Professor Bernard Quatermass was first introduced to audiences in two BBC television serials, The Quatermass Experiment (1953) and Quatermass II (1955), written by Nigel Kneale. The rights to both these serials were acquired by Hammer Film Productions, and the film adaptations – The Quatermass Xperiment and Quatermass 2, both directed by Val Guest and starring Brian Donlevy as Quatermass – were released in 1955 and 1957 respectively.[3] Kneale went on to write a third Quatermass serial – Quatermass and the Pit – for the BBC, which was broadcast in December 1958 and January 1959. Once again interested in making a film adaptation, Hammer and Kneale, who had by then left the BBC and was working as a freelance screenwriter, completed a script in 1961. It was intended that Val Guest would once again direct and Brian Donlevy would reprise his role of Quatermass, with production to commence in 1963.[4] Securing financing for the new Quatermass film proved difficult. In 1957 Hammer had struck a deal with Columbia Pictures to distribute their pictures, and the companies collaborated on thirty films between 1957 and 1964.[5] Columbia, who were not interested in Quatermass, passed on the script, and the production went into limbo for several years.[6] In 1964 Kneale and Anthony Hinds submitted a revised, lower-budget script to Columbia, but the relationship between Hammer and Columbia had begun to sour and the script was again rejected.[7] In 1966 Hammer entered into a new distribution deal with Seven Arts, ABPC, and Twentieth Century Fox; Quatermass and the Pit finally entered production.[6]

WritingEdit

The script of Quatermass and the Pit is largely faithful to the television original. The plot was condensed to fit the shorter running time of the film, with the main casualty being the removal of a subplot involving the journalist James Fullalove.[6] The climax was altered slightly to make it more cinematic, with Roney using a crane to short out the Martian influence, whereas in the television version he throws a metal chain into the pit.[6] The setting for the pit was changed from a building site to the London Underground.[7] The closing scene of the television version, in which Quatermass pleads with humanity to prevent Earth becoming the "second dead planet", was also dropped, in favour of a shot of Quatermass and Judd sitting alone amid the devastation wrought by the Martian spacecraft.[8] The script was sent to John Trevelyan of the British Board of Film Censors in December 1966.[9] Trevelyan replied that the film would require an X-Certificate and complained about the sound of the vibrations from the alien ship, the scenes of the Martian massacre, scenes of destruction and panic as the Martian influence takes hold and the image of the Devil.[10]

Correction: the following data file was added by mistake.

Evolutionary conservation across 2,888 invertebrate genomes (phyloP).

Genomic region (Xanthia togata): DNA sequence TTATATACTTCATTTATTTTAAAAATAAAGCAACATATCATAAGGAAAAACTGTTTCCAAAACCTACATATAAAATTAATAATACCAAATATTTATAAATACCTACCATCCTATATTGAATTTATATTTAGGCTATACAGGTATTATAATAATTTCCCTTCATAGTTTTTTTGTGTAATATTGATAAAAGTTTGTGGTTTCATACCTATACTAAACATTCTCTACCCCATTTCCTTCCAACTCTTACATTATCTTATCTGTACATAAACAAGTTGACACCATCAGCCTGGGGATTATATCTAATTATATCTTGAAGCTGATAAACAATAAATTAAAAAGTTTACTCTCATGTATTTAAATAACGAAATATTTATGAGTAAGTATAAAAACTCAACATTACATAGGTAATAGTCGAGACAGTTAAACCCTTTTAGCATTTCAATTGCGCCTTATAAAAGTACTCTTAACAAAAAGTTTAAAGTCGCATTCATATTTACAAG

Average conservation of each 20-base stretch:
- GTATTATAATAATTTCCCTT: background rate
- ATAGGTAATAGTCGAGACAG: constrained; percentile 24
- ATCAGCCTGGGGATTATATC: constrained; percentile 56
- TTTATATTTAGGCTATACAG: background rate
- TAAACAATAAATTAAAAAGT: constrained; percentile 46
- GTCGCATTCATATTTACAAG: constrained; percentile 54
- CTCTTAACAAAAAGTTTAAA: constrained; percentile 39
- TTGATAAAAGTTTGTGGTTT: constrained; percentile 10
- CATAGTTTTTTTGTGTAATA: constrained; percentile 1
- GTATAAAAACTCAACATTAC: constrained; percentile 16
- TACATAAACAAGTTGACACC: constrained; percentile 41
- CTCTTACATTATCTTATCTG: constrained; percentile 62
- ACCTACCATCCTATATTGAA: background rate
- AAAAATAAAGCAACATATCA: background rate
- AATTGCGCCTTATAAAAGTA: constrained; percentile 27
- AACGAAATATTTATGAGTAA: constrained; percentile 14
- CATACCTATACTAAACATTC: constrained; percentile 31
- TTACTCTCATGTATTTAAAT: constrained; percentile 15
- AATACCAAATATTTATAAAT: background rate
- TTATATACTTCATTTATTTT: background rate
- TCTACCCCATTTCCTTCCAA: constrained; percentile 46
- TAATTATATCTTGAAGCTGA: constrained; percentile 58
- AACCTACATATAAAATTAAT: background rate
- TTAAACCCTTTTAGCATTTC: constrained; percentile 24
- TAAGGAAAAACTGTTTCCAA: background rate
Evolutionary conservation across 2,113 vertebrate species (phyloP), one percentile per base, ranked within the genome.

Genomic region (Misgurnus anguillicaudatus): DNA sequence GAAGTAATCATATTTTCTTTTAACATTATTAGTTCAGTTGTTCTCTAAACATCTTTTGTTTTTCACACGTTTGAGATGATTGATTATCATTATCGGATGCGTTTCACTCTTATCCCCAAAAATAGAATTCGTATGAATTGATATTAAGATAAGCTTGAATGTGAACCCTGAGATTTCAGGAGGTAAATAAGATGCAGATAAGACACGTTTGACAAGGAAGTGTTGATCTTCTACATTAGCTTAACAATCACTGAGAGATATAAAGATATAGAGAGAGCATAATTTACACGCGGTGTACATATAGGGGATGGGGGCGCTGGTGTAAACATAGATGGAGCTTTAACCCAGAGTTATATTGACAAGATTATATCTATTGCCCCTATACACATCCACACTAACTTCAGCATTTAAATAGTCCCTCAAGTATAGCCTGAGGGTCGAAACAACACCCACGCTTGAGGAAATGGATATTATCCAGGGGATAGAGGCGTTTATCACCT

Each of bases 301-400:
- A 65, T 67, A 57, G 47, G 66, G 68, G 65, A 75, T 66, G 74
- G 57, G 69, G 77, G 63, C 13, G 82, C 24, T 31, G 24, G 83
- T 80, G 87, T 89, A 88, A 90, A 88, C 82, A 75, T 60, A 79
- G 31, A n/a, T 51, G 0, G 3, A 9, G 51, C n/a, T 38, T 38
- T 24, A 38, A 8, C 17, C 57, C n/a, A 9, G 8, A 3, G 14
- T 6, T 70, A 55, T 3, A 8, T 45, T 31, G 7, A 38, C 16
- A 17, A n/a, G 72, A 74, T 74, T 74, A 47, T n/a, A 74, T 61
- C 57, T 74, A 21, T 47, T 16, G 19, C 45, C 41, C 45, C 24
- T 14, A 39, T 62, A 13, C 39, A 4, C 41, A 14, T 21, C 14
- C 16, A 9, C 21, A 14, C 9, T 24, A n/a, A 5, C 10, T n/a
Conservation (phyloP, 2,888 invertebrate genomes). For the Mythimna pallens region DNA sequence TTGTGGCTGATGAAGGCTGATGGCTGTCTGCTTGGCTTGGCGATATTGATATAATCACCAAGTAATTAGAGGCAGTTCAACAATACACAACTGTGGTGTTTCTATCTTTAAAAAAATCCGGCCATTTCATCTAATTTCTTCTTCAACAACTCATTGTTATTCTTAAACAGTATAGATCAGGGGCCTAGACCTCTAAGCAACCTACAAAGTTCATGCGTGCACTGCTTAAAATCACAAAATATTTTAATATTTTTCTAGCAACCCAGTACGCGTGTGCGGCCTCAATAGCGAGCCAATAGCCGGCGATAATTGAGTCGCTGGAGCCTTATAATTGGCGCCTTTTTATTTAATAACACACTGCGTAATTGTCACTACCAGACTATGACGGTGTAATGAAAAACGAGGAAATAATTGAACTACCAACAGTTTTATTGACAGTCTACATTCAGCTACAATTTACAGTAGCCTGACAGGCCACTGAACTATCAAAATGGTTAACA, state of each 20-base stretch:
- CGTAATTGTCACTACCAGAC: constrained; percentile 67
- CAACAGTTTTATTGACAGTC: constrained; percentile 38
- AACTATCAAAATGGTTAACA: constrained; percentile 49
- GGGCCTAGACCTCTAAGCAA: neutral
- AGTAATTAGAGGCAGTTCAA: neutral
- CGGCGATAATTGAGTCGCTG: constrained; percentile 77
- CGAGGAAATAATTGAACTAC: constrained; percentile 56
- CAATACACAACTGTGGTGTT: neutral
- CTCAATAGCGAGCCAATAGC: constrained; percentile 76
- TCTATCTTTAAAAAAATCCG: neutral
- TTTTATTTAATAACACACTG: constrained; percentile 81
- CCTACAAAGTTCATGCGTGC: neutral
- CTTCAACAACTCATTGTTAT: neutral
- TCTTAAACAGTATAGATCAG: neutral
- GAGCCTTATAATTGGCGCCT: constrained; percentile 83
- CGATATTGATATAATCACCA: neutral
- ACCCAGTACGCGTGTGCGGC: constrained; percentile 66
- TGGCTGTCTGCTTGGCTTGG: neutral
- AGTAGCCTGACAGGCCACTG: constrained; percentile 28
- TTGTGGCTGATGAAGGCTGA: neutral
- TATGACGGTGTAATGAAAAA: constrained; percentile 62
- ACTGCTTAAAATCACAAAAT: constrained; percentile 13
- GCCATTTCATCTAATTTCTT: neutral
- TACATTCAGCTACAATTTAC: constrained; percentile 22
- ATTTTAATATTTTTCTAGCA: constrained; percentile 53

CastingEdit

 
Barbara Shelley (Barbara Judd), James Donald (Dr Roney) and Andrew Keir (Quatermass) in a scene from Quatermass and the Pit
  • James Donald as Doctor Roney: Donald first came to prominence playing Theo van Gogh in Lust for Life (1956) before going on to play a string of roles in the World War II prisoner of war films The Bridge on the River Kwai (1957), The Great Escape (1963) and King Rat (1965).[11] Although not playing the title role, Donald was accorded top-billing status.[12]
  • Andrew Keir as Professor Bernard Quatermass: Nigel Kneale had long been highly critical of Brian Donlevy's interpretation of Quatermass and lobbied for the role to be recast, arguing that enough time had passed that audiences would not resist a change of actor.[13] A number of actors were considered for the part including André Morell who had played Quatermass in the television version of Quatermass and the Pit.[14] However, Morell was not interested in revisiting a role he had already played.[13] The producers eventually settled on Scottish actor Andrew Keir who had appeared in supporting roles in a number of Hammer productions including The Pirates of Blood River (1962), The Devil-Ship Pirates (1964) and Dracula: Prince of Darkness (1966).[14] Keir found the shoot an unhappy experience: he later recalled, “The director – Roy Ward Baker – didn't want me for the role. He wanted Kenneth More... and it was a very unhappy shoot. [...] Normally I enjoy going to work every day. But for seven and a half weeks it was sheer hell.”[15] Roy Ward Baker denied he had wanted Kenneth More, who he felt would be "too nice" for the role,[16] saying, “I had no idea he [Keir] was unhappy while we were shooting. His performance was absolutely right in every detail and I was presenting him as the star of the picture. Perhaps I should have interfered more.”[17] Keir went on to appear for Hammer in The Viking Queen (1967) and Blood from the Mummy's Tomb (1971).[14] He reprised the role of Quatermass for BBC Radio 3 in The Quatermass Memoirs (1996), making him the only actor other than Donlevy to play the role more than once.[18]